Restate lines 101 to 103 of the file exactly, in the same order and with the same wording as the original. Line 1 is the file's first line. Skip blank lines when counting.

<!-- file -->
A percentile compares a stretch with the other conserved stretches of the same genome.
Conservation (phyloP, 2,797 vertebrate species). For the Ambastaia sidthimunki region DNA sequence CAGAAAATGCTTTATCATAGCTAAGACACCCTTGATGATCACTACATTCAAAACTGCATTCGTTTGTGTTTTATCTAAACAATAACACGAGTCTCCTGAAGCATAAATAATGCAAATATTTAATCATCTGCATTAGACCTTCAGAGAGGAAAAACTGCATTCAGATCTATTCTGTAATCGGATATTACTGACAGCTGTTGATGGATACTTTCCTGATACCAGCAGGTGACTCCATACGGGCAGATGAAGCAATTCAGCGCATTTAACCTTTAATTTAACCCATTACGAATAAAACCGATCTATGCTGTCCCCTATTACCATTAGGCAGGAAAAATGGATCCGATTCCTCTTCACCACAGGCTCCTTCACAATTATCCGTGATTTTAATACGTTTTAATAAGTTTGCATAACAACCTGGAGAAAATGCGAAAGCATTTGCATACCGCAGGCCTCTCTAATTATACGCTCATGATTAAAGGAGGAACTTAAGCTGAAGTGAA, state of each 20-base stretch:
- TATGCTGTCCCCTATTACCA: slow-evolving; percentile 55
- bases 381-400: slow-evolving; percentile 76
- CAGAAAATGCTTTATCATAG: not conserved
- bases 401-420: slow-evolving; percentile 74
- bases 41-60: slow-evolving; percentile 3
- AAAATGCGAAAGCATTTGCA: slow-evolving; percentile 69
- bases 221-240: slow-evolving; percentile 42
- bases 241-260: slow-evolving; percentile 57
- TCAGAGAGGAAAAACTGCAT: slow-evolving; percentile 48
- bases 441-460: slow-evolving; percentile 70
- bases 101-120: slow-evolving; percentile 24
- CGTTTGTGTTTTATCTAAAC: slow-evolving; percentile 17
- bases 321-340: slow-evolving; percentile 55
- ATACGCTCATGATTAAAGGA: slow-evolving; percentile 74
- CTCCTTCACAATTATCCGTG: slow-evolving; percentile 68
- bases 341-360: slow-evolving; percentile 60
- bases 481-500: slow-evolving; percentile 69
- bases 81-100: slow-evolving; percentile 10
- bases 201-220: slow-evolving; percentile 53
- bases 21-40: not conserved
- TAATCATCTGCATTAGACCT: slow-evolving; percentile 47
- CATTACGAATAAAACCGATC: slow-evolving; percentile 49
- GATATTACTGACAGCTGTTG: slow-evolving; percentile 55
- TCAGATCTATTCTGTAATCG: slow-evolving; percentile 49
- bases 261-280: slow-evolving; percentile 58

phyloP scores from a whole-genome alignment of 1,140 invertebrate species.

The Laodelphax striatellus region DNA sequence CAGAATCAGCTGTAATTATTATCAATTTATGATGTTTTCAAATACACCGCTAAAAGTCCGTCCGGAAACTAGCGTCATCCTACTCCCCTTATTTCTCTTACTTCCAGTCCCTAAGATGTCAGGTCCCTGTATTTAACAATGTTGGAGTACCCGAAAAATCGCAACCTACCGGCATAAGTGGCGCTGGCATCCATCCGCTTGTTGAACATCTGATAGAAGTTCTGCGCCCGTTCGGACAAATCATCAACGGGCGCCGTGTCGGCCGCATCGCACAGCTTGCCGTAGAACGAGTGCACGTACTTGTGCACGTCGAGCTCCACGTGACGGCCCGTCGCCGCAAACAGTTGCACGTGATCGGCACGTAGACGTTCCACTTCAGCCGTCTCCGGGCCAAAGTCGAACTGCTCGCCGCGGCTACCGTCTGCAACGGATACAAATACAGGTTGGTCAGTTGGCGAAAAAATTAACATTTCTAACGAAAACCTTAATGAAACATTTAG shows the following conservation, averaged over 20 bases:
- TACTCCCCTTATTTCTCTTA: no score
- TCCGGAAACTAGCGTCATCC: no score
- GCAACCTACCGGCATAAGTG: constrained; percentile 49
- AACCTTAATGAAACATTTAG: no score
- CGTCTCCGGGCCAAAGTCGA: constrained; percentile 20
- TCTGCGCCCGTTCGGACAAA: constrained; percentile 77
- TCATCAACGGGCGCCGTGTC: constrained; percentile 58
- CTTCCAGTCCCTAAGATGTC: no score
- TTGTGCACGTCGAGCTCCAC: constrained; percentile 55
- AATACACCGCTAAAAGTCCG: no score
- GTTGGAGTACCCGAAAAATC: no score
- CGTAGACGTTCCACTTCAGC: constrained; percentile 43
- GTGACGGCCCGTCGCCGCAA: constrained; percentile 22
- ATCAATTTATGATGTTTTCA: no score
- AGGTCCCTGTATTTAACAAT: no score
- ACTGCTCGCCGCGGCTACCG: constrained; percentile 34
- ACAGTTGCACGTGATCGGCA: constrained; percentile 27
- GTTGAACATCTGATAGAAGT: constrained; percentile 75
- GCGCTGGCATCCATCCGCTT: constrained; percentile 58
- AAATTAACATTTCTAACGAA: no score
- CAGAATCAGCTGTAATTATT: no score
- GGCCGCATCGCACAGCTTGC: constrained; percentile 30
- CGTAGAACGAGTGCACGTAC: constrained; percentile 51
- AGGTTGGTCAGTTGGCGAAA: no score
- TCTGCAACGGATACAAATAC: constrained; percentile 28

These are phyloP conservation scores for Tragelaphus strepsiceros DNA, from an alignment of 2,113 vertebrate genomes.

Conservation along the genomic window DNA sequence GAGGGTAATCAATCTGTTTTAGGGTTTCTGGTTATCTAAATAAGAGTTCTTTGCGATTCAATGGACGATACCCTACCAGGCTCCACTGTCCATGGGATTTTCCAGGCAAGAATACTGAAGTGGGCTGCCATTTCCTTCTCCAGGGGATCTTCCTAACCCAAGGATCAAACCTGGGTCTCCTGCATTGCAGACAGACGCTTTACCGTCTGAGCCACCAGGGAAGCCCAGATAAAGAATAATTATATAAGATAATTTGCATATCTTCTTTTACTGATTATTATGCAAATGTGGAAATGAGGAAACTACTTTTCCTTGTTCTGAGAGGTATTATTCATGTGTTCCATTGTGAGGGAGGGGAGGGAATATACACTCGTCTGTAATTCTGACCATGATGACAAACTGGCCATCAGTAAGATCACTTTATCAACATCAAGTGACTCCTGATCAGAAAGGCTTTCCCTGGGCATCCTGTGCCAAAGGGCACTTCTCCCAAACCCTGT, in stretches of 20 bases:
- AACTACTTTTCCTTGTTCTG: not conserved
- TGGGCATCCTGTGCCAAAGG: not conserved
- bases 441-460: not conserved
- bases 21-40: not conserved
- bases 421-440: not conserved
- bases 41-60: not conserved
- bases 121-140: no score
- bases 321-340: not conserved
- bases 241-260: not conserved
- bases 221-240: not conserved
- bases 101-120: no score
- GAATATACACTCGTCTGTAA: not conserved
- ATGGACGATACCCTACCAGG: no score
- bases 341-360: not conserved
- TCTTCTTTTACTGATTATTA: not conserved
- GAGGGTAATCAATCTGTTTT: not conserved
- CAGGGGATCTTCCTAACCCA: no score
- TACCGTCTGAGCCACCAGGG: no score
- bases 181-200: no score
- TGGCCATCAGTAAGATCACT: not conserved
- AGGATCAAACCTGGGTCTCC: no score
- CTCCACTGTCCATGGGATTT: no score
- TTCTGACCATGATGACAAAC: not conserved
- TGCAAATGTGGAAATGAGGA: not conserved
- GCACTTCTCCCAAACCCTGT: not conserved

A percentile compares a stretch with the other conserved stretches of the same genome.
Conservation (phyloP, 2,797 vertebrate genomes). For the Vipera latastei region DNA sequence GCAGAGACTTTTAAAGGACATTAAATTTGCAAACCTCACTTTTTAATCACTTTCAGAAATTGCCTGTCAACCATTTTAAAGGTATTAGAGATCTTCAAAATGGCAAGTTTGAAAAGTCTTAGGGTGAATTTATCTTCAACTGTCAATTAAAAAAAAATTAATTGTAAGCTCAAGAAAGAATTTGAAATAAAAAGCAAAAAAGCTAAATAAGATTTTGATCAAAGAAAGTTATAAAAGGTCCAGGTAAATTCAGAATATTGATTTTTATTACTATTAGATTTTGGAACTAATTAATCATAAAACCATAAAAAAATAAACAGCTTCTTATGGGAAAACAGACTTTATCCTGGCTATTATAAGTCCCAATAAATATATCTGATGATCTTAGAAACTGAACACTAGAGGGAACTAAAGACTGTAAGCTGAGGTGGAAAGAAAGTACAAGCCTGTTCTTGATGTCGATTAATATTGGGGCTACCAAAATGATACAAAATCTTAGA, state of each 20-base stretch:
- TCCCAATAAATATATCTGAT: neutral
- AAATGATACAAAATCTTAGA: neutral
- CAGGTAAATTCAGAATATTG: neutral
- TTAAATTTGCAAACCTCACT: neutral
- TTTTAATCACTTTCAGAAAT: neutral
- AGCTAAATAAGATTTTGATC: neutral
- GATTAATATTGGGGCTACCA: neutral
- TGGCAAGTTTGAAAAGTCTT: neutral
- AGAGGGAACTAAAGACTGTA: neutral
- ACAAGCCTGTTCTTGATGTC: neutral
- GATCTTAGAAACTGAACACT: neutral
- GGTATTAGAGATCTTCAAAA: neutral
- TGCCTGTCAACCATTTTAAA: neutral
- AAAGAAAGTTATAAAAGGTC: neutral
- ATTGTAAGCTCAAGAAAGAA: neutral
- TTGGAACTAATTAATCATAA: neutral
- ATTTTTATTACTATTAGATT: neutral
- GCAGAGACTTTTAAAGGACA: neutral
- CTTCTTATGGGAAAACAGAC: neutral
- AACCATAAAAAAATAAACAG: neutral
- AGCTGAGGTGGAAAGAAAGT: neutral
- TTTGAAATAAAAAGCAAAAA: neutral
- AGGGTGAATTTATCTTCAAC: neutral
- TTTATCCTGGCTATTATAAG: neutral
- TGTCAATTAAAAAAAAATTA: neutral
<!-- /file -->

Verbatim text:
- GCAGAGACTTTTAAAGGACA: neutral
- CTTCTTATGGGAAAACAGAC: neutral
- AACCATAAAAAAATAAACAG: neutral